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Clean bill of health: Brightwater begins operations

Visitors at the new Brightwater Clean-Water Treatment Facility learn about the treatment process in the Exhibit Hall during the grand opening on Sept. 24. - ERIC ALLAN, Special to the Reporter
Visitors at the new Brightwater Clean-Water Treatment Facility learn about the treatment process in the Exhibit Hall during the grand opening on Sept. 24.
— image credit: ERIC ALLAN, Special to the Reporter

Regional leaders' vision and courage were two of the vital qualities that kept things on course, King County Executive Dow Constantine said of completing construction of the Brightwater Treatment Plant.

“Brightwater is our largest clean-water investment in nearly 50 years. We began Brightwater in the mid 1990s as essential infrastructure that would be the foundation for economic development in the 21st century,” Constantine added.

Local dignitaries and community members joined Constantine to celebrate a regional investment in clean water with the start of Brightwater Treatment Plant operations Sept. 24.

The plant is located in Woodinville and features a pump station in Bothell.

Construction began in 2006 and the plant began treating wastewater in September 2011. Until the conveyance tunnel begins operating in 2012, treated wastewater from Brightwater will be piped to King County’s West Point Treatment Plant in Seattle or South Treatment Plant in Renton.

The total project cost is $1.8 billion, a 3.3 percent increase over the $1.789 billion baseline cost estimate established when the project was at 30 percent design in 2004.

“Wastewater treatment and clean water are critical for our region’s health and prosperity,” said Constantine. “Brightwater created thousands of jobs during construction, and will provide the needed infrastructure to support economic growth and business investment for generations to come."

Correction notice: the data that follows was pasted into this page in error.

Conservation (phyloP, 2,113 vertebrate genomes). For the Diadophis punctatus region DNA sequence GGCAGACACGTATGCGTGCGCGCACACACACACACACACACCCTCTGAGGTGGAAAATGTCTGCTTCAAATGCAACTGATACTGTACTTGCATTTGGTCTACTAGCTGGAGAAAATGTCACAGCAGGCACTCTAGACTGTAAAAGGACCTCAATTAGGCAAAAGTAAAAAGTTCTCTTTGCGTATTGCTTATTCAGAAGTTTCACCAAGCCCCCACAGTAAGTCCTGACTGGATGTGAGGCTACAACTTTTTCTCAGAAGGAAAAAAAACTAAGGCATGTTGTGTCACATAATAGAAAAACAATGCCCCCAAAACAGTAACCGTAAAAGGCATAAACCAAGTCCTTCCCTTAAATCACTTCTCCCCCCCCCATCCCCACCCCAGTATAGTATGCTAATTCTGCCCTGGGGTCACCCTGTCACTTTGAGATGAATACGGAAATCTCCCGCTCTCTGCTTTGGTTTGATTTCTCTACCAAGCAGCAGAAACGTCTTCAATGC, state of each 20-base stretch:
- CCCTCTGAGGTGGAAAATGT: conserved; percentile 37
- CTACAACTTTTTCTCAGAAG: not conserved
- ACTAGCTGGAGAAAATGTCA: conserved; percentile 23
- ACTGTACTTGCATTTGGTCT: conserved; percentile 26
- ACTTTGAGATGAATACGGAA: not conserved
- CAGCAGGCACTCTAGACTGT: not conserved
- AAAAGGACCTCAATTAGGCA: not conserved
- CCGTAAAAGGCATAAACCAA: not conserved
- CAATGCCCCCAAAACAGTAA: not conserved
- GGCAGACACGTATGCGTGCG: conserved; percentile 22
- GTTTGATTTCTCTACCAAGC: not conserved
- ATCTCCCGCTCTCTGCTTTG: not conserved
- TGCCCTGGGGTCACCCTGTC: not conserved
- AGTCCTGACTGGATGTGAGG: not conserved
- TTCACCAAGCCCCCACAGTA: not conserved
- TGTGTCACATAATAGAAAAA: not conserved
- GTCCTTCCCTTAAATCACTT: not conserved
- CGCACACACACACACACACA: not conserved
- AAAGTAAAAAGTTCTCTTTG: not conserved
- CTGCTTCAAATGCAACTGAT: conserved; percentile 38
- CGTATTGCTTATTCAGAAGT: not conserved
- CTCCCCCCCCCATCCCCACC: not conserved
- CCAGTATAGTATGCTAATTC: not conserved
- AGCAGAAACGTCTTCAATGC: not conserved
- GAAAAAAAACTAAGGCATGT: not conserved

The new facility includes an education and community center with public meeting space, restored wildlife habitat and 70 acres of publicly accessible open space and trails developed to mitigate the community and environmental impacts associated with the construction and operation of the facilities.

Brightwater also features $4.3 million in public art that was installed under the 1% for Art Program, which requires 1 percent of applicable project costs to be invested in public art. At Brightwater, art was carefully selected to enhance facilities and to educate people about the utility’s clean-water mission.

One of Brightwater’s most significant features is the advanced treatment technology that will produce an effluent 70 percent cleaner than conventional wastewater technologies. Brightwater will incorporate GE’s ZeeWeed technology, the company’s most advanced membrane water treatment solution, which employs hollow-fiber membranes as a pressure-driven barrier to separate suspended solids and biological pathogens from water.

“GE continually seeks ways to enhance our support of customers in the global water treatment industry. Brightwater is a great example of a municipality seeking technology that will allow them to protect natural resources like the Puget Sound, while meeting government regulations," said Paul J. Schuler, regional vice president, municipal, of GE’s water and process technologies business.

The advanced treatment technology will also enable the plant to become a significant source of high-quality reclaimed water for non-drinking uses such as irrigation and industrial processes. King County hopes that making reclaimed water available around the plant will significantly reduce the amount of water being taken from the Sammamish River for irrigation.

In addition to the treatment plant, designed to treat and average of 36 million gallons of wastewater a day, the Brightwater system also includes a 13-mile conveyance pipeline and a 600-foot-deep outfall in Puget Sound a mile off Point Wells. Plans were approved to include reclaimed water distribution pipelines in the same tunnels being built for Brightwater.

Brightwater will serve an estimated 189,000 people in north King and south Snohomish counties, and about 70 percent of the wastewater treated at Brightwater will come from Snohomish County. Wastewater from this area is now treated at South Plant in Renton or at West Point in Seattle.

 

 

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